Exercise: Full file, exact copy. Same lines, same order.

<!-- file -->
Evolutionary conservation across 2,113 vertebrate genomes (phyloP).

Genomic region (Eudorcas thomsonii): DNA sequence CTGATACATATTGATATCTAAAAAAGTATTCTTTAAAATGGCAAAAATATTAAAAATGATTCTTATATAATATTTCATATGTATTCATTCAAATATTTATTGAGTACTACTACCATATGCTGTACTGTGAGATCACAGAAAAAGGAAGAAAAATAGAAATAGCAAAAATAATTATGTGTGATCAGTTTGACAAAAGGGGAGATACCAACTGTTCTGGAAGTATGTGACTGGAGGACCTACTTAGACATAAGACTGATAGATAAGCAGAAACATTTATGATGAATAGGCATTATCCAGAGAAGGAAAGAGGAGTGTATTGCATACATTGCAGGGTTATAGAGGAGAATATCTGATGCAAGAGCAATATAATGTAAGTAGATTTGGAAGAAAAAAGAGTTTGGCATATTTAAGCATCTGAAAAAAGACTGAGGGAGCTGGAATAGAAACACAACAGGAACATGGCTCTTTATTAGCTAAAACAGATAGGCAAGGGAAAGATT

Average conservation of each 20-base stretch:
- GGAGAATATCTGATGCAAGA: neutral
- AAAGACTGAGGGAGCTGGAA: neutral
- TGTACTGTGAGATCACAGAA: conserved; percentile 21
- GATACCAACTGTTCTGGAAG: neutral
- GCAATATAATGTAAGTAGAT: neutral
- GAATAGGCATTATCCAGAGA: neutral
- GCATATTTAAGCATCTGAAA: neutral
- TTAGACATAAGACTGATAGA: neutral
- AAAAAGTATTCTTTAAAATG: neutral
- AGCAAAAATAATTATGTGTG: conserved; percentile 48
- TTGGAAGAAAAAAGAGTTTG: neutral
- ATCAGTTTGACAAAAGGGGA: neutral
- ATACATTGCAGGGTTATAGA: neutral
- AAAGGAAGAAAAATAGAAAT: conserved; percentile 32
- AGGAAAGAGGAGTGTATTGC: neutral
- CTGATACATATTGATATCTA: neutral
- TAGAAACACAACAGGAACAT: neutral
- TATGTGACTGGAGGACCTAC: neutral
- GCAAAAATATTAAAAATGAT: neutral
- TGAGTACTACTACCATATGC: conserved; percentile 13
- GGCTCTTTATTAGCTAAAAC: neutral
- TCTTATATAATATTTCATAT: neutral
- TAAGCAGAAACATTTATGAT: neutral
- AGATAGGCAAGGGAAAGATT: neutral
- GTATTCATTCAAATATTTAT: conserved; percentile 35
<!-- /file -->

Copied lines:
Evolutionary conservation across 2,113 vertebrate genomes (phyloP).

Genomic region (Eudorcas thomsonii): DNA sequence CTGATACATATTGATATCTAAAAAAGTATTCTTTAAAATGGCAAAAATATTAAAAATGATTCTTATATAATATTTCATATGTATTCATTCAAATATTTATTGAGTACTACTACCATATGCTGTACTGTGAGATCACAGAAAAAGGAAGAAAAATAGAAATAGCAAAAATAATTATGTGTGATCAGTTTGACAAAAGGGGAGATACCAACTGTTCTGGAAGTATGTGACTGGAGGACCTACTTAGACATAAGACTGATAGATAAGCAGAAACATTTATGATGAATAGGCATTATCCAGAGAAGGAAAGAGGAGTGTATTGCATACATTGCAGGGTTATAGAGGAGAATATCTGATGCAAGAGCAATATAATGTAAGTAGATTTGGAAGAAAAAAGAGTTTGGCATATTTAAGCATCTGAAAAAAGACTGAGGGAGCTGGAATAGAAACACAACAGGAACATGGCTCTTTATTAGCTAAAACAGATAGGCAAGGGAAAGATT

Average conservation of each 20-base stretch:
- GGAGAATATCTGATGCAAGA: neutral
- AAAGACTGAGGGAGCTGGAA: neutral
- TGTACTGTGAGATCACAGAA: conserved; percentile 21
- GATACCAACTGTTCTGGAAG: neutral
- GCAATATAATGTAAGTAGAT: neutral
- GAATAGGCATTATCCAGAGA: neutral
- GCATATTTAAGCATCTGAAA: neutral
- TTAGACATAAGACTGATAGA: neutral
- AAAAAGTATTCTTTAAAATG: neutral
- AGCAAAAATAATTATGTGTG: conserved; percentile 48
- TTGGAAGAAAAAAGAGTTTG: neutral
- ATCAGTTTGACAAAAGGGGA: neutral
- ATACATTGCAGGGTTATAGA: neutral
- AAAGGAAGAAAAATAGAAAT: conserved; percentile 32
- AGGAAAGAGGAGTGTATTGC: neutral
- CTGATACATATTGATATCTA: neutral
- TAGAAACACAACAGGAACAT: neutral
- TATGTGACTGGAGGACCTAC: neutral
- GCAAAAATATTAAAAATGAT: neutral
- TGAGTACTACTACCATATGC: conserved; percentile 13
- GGCTCTTTATTAGCTAAAAC: neutral
- TCTTATATAATATTTCATAT: neutral
- TAAGCAGAAACATTTATGAT: neutral
- AGATAGGCAAGGGAAAGATT: neutral
- GTATTCATTCAAATATTTAT: conserved; percentile 35